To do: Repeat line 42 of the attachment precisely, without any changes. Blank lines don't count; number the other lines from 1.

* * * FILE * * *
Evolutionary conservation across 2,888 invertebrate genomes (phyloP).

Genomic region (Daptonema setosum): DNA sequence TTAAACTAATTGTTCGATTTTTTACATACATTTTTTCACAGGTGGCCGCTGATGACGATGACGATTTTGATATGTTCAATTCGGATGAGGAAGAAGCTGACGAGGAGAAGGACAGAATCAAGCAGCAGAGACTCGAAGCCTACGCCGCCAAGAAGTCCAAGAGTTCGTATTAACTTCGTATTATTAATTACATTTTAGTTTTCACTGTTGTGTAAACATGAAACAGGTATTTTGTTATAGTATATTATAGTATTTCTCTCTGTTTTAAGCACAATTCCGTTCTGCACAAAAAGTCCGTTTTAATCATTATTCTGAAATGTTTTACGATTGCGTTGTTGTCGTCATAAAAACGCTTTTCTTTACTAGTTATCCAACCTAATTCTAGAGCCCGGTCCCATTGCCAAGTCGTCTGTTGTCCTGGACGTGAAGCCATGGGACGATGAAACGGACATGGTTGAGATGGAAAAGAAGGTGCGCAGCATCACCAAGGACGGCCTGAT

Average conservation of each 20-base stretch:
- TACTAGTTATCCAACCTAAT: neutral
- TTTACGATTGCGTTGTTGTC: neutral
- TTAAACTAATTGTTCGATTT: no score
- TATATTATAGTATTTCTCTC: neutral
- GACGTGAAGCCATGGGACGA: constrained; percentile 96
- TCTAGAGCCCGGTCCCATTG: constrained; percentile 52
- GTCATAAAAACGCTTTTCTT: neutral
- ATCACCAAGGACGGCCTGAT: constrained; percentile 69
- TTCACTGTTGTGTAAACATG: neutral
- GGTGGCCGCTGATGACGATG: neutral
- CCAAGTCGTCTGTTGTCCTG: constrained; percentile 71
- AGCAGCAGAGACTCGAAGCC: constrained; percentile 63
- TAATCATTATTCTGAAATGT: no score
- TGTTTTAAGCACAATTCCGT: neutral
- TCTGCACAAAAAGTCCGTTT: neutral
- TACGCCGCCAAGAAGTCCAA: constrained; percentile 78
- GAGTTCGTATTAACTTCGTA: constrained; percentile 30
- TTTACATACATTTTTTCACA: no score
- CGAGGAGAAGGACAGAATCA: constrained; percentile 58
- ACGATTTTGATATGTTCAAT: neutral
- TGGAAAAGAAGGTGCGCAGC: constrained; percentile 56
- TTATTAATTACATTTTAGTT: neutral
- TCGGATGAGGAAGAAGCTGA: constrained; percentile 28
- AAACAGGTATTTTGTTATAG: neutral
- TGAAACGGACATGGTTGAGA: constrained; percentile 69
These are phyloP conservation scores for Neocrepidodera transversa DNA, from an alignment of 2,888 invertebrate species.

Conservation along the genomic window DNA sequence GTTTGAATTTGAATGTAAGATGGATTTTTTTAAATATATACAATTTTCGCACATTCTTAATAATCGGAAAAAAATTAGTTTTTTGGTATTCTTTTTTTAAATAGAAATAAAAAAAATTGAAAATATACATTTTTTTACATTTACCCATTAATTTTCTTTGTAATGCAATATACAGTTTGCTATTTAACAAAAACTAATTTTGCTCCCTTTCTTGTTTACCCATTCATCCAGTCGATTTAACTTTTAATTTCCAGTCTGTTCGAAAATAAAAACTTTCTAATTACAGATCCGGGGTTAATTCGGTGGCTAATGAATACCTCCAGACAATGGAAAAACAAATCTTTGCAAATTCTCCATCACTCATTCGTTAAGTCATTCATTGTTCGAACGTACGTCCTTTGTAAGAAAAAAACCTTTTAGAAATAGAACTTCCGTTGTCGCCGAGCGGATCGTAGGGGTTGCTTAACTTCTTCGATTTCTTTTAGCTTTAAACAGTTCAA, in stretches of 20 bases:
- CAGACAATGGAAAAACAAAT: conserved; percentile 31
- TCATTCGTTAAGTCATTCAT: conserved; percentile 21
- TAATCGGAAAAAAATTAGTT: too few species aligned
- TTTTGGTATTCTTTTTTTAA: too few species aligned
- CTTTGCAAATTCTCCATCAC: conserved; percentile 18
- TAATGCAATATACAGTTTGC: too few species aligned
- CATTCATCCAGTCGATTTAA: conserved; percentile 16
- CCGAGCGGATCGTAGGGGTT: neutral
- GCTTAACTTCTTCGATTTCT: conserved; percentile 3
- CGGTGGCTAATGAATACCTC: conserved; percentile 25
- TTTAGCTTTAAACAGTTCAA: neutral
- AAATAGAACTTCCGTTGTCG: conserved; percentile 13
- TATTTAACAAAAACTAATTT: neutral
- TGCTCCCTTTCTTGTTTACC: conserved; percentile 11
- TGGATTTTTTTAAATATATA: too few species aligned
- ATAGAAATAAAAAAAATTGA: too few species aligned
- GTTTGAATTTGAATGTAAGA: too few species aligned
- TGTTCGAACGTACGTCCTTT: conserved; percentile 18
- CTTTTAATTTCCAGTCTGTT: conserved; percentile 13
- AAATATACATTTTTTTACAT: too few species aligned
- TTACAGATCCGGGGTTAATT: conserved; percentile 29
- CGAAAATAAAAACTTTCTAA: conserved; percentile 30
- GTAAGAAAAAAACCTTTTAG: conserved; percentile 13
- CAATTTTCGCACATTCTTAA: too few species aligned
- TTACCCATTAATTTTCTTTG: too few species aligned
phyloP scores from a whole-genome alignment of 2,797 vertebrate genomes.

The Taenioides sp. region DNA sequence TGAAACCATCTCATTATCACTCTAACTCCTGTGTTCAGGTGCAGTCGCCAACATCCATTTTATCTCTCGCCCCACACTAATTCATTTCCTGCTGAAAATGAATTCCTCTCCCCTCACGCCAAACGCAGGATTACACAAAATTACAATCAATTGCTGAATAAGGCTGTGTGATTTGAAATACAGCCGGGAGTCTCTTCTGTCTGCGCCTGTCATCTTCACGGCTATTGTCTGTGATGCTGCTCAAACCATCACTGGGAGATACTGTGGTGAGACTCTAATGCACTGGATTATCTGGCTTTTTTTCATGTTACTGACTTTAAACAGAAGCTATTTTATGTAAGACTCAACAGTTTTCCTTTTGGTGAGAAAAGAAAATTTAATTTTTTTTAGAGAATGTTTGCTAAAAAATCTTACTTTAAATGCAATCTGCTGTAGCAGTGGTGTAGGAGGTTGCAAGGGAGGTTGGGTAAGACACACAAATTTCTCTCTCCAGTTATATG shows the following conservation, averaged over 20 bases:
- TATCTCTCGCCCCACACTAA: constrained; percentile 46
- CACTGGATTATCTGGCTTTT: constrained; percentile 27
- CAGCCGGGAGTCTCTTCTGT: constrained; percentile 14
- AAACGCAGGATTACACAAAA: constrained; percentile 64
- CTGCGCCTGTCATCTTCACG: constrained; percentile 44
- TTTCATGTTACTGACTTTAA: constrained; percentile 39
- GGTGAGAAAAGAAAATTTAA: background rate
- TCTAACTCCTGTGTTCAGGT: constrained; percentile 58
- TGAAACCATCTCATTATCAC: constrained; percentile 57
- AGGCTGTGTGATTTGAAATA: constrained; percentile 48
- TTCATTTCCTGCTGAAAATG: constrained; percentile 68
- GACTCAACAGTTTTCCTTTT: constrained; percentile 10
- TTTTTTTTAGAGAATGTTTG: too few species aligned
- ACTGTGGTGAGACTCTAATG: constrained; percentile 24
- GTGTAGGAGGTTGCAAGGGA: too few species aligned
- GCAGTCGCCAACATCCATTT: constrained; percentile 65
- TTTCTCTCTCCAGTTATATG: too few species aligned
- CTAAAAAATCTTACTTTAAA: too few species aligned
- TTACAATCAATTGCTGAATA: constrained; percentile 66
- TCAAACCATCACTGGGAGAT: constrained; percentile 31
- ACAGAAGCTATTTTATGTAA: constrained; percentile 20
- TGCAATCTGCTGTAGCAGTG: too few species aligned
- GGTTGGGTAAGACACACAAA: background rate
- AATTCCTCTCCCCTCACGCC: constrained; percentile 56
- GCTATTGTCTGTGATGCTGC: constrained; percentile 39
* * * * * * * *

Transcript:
- AAATAGAACTTCCGTTGTCG: conserved; percentile 13